In a study carried out in a Chinese setting, Zhang and Elder (2011) concluded that the dichotomy native versus nonnative-speaker-teacher was not meaningful when it comes to rating oral proficiency interviews. However, there was one discrepancy noted between natives and nonnatives. This divergence was only noted in the justifications of the scores attributed to the candidates. Native speaker raters tended to focus more on features of interaction while nonnative-speaker raters emphasized more accuracy. The authors alert that the conclusions from this study need to be seen as tentative given some limitations like the selection criterion of the participants (convenience sampling), the place of residence of the raters, the place of testing (China), to name some but a few. Another relevant piece of information from this study is the fact that raters used an unguided holistic scale to assess the candidates, which may have contributed to the divergence in the justifications provided by the raters since they had no document to refer to.

The fact of the matter

          What can we take from this? What have we learned? How can we move forward in this subject? As Pereira da Silva (2009) pointed out, self-perception is one of the key elements when it comes to this hullabaloo about native-English-teacher versus nonnative-English teacher.
And self-perception has to do with identity. If we are living in a world where 80% of the English teachers are people who do not have this language as their first, then this mass of professionals, supported by the ELT industry, need to start owning this space, being comfortable in their skin. If 80% of English speakers use this language as lingua franca, which means that they are communicating with someone else who does not have English as their first language either, the focus of these interactions should lie on the negotiations of meaning between the interlocutors.
          As per the native-speaker-teachers (and we need to problematize this term, too), understanding this scenario is also an exercise of self-perception. You are not losing your identity because you are “outnumbered” by those who may not speak this language as their first. You are expanding it. Thinking of questions like the following might shift the focus of this controversy and put us on the same page as speakers of this language (English): How can my (vast) repertoire of vocabulary help a second/foreign language learner present/describe ideas in great detail? How can my command of the language help a second/foreign language learner get his/her messages across effectively and negotiate meaning? How can my command of the language help a second/foreign language learner strategize his/her discourse? How can my sociocultural knowledge of the language help a second/foreign language learner comprehend and relate to the implicit meanings of words/expressions?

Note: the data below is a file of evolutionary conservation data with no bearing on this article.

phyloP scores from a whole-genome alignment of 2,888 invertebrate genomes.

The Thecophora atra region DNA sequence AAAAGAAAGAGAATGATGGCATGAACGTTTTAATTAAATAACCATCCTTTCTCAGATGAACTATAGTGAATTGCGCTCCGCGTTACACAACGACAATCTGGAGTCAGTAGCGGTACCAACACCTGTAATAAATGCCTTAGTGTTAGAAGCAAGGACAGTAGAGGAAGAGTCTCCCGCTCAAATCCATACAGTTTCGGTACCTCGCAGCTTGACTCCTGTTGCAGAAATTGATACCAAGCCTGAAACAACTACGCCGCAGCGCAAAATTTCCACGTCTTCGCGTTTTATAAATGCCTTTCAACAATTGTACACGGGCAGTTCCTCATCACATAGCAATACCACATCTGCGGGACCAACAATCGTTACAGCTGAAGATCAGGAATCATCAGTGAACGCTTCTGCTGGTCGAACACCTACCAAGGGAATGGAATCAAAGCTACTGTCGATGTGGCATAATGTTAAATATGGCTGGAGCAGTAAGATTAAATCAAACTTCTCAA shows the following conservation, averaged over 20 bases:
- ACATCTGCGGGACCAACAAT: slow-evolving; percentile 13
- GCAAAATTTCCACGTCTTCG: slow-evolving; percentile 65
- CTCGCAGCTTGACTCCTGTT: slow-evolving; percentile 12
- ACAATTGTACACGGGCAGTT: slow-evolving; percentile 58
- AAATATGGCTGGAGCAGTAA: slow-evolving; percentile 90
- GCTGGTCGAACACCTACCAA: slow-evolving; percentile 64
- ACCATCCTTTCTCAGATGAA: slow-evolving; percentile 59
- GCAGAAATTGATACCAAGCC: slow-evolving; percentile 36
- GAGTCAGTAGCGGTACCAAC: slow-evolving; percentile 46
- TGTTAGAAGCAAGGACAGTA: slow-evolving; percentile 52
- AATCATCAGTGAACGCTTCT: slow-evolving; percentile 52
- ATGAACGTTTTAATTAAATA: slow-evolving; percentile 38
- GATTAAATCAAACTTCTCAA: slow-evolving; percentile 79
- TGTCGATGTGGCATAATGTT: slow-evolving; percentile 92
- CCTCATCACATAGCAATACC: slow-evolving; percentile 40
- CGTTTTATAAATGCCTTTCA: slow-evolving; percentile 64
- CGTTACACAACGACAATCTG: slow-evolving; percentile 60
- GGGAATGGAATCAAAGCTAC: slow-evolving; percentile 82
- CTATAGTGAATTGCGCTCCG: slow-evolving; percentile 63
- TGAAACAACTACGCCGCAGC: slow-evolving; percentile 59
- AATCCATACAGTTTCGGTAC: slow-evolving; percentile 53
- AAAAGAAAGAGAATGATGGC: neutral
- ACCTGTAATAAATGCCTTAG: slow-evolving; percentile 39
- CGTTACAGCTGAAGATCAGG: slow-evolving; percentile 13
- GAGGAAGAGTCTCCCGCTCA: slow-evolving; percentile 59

Changing our (natives and nonnatives) attitude towards how contented we feel as users of the English language will reflect on our students’ attitudes towards native and nonnative-English-teachers. Besides, with good training, sound documents like the Common European Framework (CEF) and well-calibrated assessment rubrics, teachers are well equipped to assess their students.
          In conclusion, let us hope that the myth of the nonnative-English-speaker really becomes a thing of the past and we can move forward as a community of English speakers/teachers who is aware of the expansion of this language and changes that the globalized world of the XXI century has brought about in terms of communication and that will continue to do so.


Braine, G. (2006). A history of research on non-native speaker English teachers. In E. Llurda (Ed.), Non-native language teachers: Perceptions, challenges and contributions to the
profession (pp. 13-23). New York: Springer.
Finardi, K. R. (2014). The slaughter of Kachru’s five sacred cows in Brazil: affordances of the use of English as an international language. Studies in English language teaching, 2(4), 401-
Hulstijn, J. H. (2011). Language proficiency in native and nonnative speakers: an agenda for research and suggestions for second-language assessment. Language Assessment
Quarterly, 8(3), 229-249.
Kachru, B. B. (1985). Standards, codification and sociolinguistic realism: The English Language in the Outer Circle. In English in the world: Teaching and learning the language and
literature, edited by R. Quirk and H. G. Widdowson. Cambridge/London: Cambridge University Press/The British Council.
Medgyes, P. (2001). When the teacher is a non-native speaker. In M. Celce-Murcia (Ed.), Teaching English as a second or foreign language (pp. 429-442). Boston, MA: Heinle & Heinle.
Medgyes, P. (2003). The non-native teacher. Germany: Hueber.
Pereira da Silva, L. (2009). Students’ Expectations and Attitudes towards Nonnative-English-Speaking Teacher in ESL and EFL Settings: Teachers’ and Students Own Perspectives. (Master’s Degree Thesis, West Virginia University Libraries).
Rajagopalan, K. (2006). Non-native speaker teachers of English and their anxieties: Ingredients for an experiment in action research. In E. Llurda (Ed.), Non-native language teachers: Perceptions, challenges and contributions to the profession (pp. 283-303). New York: Springer.
Zhang, Y., & Elder, C. (2011). Judgments of oral proficiency by non-native and native English speaking teacher raters: Competing or complementary constructs? Language Testing, 28(1), 31-50. DOI: 10.1177/0265532209360671